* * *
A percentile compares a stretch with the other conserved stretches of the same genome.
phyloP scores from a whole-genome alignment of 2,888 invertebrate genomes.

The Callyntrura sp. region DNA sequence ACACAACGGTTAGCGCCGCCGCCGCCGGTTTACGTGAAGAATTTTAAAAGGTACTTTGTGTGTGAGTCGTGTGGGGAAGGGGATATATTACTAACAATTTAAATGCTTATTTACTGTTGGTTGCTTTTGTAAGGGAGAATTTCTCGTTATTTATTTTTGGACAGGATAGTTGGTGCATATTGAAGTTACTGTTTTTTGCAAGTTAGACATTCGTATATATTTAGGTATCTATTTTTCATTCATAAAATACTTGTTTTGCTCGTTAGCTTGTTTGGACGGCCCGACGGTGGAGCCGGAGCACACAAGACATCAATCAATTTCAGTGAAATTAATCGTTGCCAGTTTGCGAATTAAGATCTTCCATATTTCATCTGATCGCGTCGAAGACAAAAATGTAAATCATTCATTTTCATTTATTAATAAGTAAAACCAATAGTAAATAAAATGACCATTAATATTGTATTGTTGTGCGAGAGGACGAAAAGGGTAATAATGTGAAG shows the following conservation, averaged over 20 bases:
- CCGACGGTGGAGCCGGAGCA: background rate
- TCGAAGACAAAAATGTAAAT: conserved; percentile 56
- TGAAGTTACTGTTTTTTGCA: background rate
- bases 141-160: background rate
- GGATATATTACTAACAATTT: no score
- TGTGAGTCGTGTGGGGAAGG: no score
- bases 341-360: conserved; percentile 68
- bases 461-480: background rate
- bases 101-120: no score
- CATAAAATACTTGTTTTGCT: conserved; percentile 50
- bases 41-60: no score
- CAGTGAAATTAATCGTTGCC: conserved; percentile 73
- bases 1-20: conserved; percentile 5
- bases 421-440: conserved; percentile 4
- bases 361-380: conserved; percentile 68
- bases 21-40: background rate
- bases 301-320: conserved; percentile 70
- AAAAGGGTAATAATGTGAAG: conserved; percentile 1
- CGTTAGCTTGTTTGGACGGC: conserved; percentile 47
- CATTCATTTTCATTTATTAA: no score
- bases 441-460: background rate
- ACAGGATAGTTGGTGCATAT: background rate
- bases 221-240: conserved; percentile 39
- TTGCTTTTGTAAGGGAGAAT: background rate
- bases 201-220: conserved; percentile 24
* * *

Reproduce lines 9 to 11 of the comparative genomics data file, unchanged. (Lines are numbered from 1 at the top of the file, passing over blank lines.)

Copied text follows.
- TGTGAGTCGTGTGGGGAAGG: no score
- bases 341-360: conserved; percentile 68
- bases 461-480: background rate